#134 ~ Loving FrankJanuary 13, 2009 at 11:28 pm | Posted in Books, Historical Fiction, Reading | 10 Comments
Tags: American architecture, architecture, book review, Chicago, divorce, Edna Pontellier, Ellen Key, fiction, Frank Lloyd Wright, Historical Fiction, Japan, Loving Frank, Mamah Cheney, Nancy Horan, The Awakening, The Yellow Wallpaper, Wisconsin, women's suffrage
Loving Frank by Nancy Horan
In search of a home of his own, Mr. Edwin Cheney of Chicago convinced his wife Mamah to agree to commissioning a local American architect, Frank Lloyd Wright, to design and build their family home. Mr. Cheney gained his house, but he couldn’t have known that he would ultimately lose his wife to the architect. Loving Frank tells the story of the love affair of Mamah and Frank from Mamah’s perspective. Mamah’s decision to leave the husband for which she never had any passion cost her as well. In her time, adulterous women lost custody of their children and their reputations to boot. Her story is one of heartache, sensuality, and the discovery of who she is and who she wants to be.
Loving Frank reads like a story out of 19th feminist literature like The Yellow Wallpaper by Charlotte Perkins Gilman and The Awakening by Kate Chopin. In so many ways, unfortunately, Mamah is the embodiment of Edna Pontellier. She finds her self dissatisfied with domestic life and agonizes over the realization that she really knew beforehand that she shouldn’t have married Edwin. Although he respects her father and cares for her family, he is not a creative soul. Frank Lloyd Wright is. As he, too, has grown unhappy in his own marriage, it’s only a matter of time before the two begin an affair. After leaving her family to run away with her lover, she comes face to face with the reality of living with Frank. Frank may be a man of vision, but he is all too human. He has deep character flaws that cause her distress and embarrassment. The guilt of leaving her children and the ill effects of being under the harsh spotlight of a the scandal loving media start to take their tole. It is only after attending a speech by Ellen Key, a feminist writer famous in Europe, that she starts to understand that the secret to her own happiness and fulfillment can come from no place but within herself.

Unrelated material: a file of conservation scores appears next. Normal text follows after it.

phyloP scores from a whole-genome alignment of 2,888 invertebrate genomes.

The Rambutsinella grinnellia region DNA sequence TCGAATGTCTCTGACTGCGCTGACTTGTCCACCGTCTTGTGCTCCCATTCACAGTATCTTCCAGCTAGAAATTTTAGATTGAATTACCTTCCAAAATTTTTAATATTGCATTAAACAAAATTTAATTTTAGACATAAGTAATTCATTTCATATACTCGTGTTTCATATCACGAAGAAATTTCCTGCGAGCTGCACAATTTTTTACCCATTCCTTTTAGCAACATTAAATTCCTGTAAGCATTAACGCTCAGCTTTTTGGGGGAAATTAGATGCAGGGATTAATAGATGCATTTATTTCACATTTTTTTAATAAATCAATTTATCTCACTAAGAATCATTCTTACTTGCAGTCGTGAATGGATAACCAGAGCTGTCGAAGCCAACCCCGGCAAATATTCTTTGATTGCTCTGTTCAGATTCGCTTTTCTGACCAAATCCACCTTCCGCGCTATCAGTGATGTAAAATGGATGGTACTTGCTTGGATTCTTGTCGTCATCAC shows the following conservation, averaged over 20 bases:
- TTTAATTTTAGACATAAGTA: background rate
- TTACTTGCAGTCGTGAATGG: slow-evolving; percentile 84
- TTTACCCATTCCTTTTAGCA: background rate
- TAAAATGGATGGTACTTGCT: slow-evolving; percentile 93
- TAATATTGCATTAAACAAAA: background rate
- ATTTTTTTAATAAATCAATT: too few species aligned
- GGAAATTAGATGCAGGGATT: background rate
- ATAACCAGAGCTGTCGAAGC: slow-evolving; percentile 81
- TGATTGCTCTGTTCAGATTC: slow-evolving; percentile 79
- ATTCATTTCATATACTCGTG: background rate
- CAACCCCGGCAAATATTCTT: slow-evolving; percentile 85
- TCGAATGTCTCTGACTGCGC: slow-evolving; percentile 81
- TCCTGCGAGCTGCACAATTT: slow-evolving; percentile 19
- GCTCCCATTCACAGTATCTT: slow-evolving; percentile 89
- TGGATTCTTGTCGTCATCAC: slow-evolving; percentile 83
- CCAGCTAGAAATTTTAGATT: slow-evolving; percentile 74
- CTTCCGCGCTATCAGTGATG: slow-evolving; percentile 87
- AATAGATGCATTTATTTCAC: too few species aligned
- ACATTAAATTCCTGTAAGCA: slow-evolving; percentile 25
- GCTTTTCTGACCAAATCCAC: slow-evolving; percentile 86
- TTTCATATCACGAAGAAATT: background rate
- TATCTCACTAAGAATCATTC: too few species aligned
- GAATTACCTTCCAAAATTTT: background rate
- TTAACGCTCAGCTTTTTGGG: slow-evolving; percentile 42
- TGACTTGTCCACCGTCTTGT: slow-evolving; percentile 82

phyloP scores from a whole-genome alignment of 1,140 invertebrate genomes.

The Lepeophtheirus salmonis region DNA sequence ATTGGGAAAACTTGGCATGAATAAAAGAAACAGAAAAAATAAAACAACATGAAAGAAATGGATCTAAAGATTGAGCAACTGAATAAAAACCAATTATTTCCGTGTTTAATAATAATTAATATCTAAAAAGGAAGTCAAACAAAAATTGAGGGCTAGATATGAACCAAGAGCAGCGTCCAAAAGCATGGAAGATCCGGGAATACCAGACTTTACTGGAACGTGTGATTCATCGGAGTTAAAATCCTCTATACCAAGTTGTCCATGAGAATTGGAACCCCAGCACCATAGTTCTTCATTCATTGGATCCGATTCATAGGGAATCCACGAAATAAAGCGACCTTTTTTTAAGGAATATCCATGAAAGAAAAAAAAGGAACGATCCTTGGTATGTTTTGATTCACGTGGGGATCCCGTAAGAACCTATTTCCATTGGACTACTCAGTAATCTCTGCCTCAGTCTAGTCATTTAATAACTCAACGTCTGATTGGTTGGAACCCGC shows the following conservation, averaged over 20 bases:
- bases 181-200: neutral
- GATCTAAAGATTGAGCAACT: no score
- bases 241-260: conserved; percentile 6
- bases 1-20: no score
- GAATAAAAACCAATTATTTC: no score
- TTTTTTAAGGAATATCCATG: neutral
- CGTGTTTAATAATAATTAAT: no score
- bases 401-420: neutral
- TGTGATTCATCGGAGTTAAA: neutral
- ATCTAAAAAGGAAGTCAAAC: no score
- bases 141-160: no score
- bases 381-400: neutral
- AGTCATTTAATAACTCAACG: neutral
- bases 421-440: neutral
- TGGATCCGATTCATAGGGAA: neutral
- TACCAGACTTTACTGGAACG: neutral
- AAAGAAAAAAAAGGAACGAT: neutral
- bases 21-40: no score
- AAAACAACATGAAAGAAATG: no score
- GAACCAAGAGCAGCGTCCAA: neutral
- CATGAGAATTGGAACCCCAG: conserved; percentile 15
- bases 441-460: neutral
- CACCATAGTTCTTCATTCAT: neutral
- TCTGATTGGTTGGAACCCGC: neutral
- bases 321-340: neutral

Mamah and Frank are both self-centric people and are often unlikable. They both want the fairytale life, but tend to whine when it isn’t handed to them on a silver platter. Although he thought of Mamah as his intellectual equal, Frank was dismayed repetitively when she wanted to leave his side to pursue her own goals. Mamah continually found it difficult to love Frank through his human weaknesses. They both wanted nothing more than to express their creativity. Neither really cared to get their hands messy with the work of keeping relationships together. Had fate not intervened in the end, it seems doubtful that their relationship could have survived after the drama created by their scandalous relationship died down.
This review was difficult to write. I enjoyed Loving Frank , despite the fact that portions of the novel seemed long and dry. Given their personalities, it was often difficult to sympathize with Mamah and Frank. That being said, to enjoy a novel, it is not necessary to like the main characters. Lolita is one of my favorite novels, but I do not like nor agree with Humbert Humbert. The exploration of feminism in the early 2oth century through Mamah’s growth as a woman was very interesting. In that day and time, a woman lost her place as mother when she willingly gave up her place as wife. For women with children, personal freedom came at a huge cost. As the narrative tended to wander off course in some areas and then the author included too many unnecessary details in other, there were loose ends that were not tied up in the end. What could have been a brilliant, emotional and powerful conclusion to Mamah and Frank’s story fizzled. I would still recommend this novel, most especially for a class about early feminist literature. Although this is a work of historical fiction, it would provide the perspective of a woman living in America at the time.
To buy this novel, click here.